With Nebraska’s move to the Big Ten Conference came 11 new destinations for Husker teams.

Make that 12, if you count the airport between Lincoln and State College, Pa., where a charter plane carrying the Huskers home from Penn State might have to drop in for a refueling stop.

The girth of Nebraska’s new conference -- it’s 984 miles as the crow flies from LNK to SCE -- has predictably bloated travel expenses for Husker teams. Last school year, Nebraska’s first competing in the Big Ten, the athletic department spent $5.4 million on travel for its 23 teams.

That price tag, which represents 7.1 percent of all expenses attributable to the teams themselves, isn’t covered even by revenues from every ticket sold at Nebraska outside of football.

Ticket sales in all sports other than football bring in about $4.3 million a year. Nebraska spent an average of $4.7 million a year on team travel in its last two years competing in the Big 12.  

“We did anticipate and we did prepare for travel costs to go up with the change in conferences,” said Bob Burton, an associate athletic director at Nebraska since 1998.

Some of the added cost -- NU spent about 5.9 percent of team expenses on travel in its final Big 12 season -- is due simply to inflation in the travel industry.

But a sizable chunk is due to the longer distances Husker teams must travel. The furthest spot in the Big 12 -- at 731 miles point to point -- was Austin, Texas. Nebraska’s closest Big Ten opponent, Iowa, is further from Lincoln than old Big 12 rivals Kansas, Kansas State and Iowa State.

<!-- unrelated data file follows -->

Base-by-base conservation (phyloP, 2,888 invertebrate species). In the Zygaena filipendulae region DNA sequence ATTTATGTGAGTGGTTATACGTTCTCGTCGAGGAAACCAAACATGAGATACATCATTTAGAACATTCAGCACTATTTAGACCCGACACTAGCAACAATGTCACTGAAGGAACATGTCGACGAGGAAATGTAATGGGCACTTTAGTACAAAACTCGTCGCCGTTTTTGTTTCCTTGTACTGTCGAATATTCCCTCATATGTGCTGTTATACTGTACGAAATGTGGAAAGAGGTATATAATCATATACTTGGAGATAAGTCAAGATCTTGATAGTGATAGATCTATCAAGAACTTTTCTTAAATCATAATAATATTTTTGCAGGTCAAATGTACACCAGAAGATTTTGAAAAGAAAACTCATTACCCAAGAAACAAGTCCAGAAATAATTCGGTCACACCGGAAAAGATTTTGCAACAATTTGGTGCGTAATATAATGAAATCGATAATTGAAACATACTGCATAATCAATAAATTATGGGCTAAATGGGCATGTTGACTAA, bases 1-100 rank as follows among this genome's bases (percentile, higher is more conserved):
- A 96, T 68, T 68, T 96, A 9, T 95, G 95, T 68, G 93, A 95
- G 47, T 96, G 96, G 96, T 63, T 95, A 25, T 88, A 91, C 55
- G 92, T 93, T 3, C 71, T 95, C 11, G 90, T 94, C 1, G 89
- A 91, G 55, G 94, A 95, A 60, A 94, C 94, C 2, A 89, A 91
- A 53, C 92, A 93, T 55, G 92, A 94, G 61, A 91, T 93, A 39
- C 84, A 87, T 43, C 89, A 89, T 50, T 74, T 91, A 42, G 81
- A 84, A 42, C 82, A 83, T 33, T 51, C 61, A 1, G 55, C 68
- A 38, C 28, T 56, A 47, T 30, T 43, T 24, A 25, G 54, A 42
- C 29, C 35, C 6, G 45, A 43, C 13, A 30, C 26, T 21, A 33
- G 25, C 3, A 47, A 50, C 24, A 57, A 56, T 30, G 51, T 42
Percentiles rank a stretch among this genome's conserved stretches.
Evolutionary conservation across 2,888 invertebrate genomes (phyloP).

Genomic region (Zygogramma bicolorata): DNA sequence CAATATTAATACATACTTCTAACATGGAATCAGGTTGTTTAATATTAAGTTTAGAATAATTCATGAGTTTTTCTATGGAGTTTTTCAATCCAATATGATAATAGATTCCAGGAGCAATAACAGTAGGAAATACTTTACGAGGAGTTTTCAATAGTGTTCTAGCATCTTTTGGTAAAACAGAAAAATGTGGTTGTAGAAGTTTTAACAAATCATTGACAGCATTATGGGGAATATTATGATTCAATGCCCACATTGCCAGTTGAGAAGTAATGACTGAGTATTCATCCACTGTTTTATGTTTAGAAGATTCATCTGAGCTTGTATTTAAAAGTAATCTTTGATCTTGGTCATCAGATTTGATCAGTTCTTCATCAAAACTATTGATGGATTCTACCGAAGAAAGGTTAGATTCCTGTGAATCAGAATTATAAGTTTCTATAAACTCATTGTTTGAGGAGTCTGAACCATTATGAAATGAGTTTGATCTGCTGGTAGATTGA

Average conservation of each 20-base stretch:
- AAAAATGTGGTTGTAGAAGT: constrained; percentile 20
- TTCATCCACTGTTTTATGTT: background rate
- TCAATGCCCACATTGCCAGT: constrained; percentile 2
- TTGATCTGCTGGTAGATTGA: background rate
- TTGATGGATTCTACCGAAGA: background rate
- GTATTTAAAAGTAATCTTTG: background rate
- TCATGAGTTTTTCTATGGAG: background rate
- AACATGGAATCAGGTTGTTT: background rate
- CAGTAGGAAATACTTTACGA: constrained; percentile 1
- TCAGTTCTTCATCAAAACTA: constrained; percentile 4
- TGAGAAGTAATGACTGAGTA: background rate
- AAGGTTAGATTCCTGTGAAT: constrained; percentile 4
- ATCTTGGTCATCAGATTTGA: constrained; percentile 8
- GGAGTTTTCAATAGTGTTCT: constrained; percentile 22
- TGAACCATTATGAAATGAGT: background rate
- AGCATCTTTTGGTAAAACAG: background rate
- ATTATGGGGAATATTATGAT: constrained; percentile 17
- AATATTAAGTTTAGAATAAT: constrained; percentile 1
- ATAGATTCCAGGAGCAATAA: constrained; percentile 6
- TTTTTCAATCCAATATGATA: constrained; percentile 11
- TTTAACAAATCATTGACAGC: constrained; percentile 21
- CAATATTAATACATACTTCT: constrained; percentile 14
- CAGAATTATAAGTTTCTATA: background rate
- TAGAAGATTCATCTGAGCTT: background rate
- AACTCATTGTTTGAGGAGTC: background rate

That said, Burton said last week he hasn’t heard a single complaint from a Nebraska coach about the travel issue. Except for maybe the weather.

“The travel is not as different for us as you might think,” said Rhonda Revelle, whose 21 seasons as softball coach date back to the bus-friendly Big Eight.

“In the Big 12, we bused everywhere but the Texas schools, so we knew every year we would travel by air twice to Texas,” Revelle said. In the Big Ten this year, NU will fly to Purdue and Penn State.

As conference alignments continue to evolve, so do the projections for travel spending.

Nebraska’s travel budget likely will spike again when Maryland and New Jersey-based Rutgers join the Big Ten in 2014-15.

Maryland projects its team travel budget will go from about $3 million in the Atlantic Coast Conference this academic year to nearly $6 million in its first Big Ten season.

With that in mind, Maryland officials shrewdly negotiated a subsidy as part of the school’s deal to join the Big Ten. Although the amount of the subsidy hasn't been made public, sources told the Baltimore Sun that the Big Ten could kick in $20 million to $30 million over several years.

Maryland had more leverage in its talks with the Big Ten since it was not coming from a league, the ACC, that was losing teams and in danger of collapse.

Following Colorado out the door of the Big 12, Nebraska did not receive a subsidy nor did NU receive a full share of conference payouts in its first year of Big Ten play.

However, Nebraska still brought in $16 million in 2011-12 from money distributed by the NCAA and Big Ten. That was up from $12.5 million and $11 million in NU’s last two seasons in the Big 12. And that revenue stream is projected to swell in future years.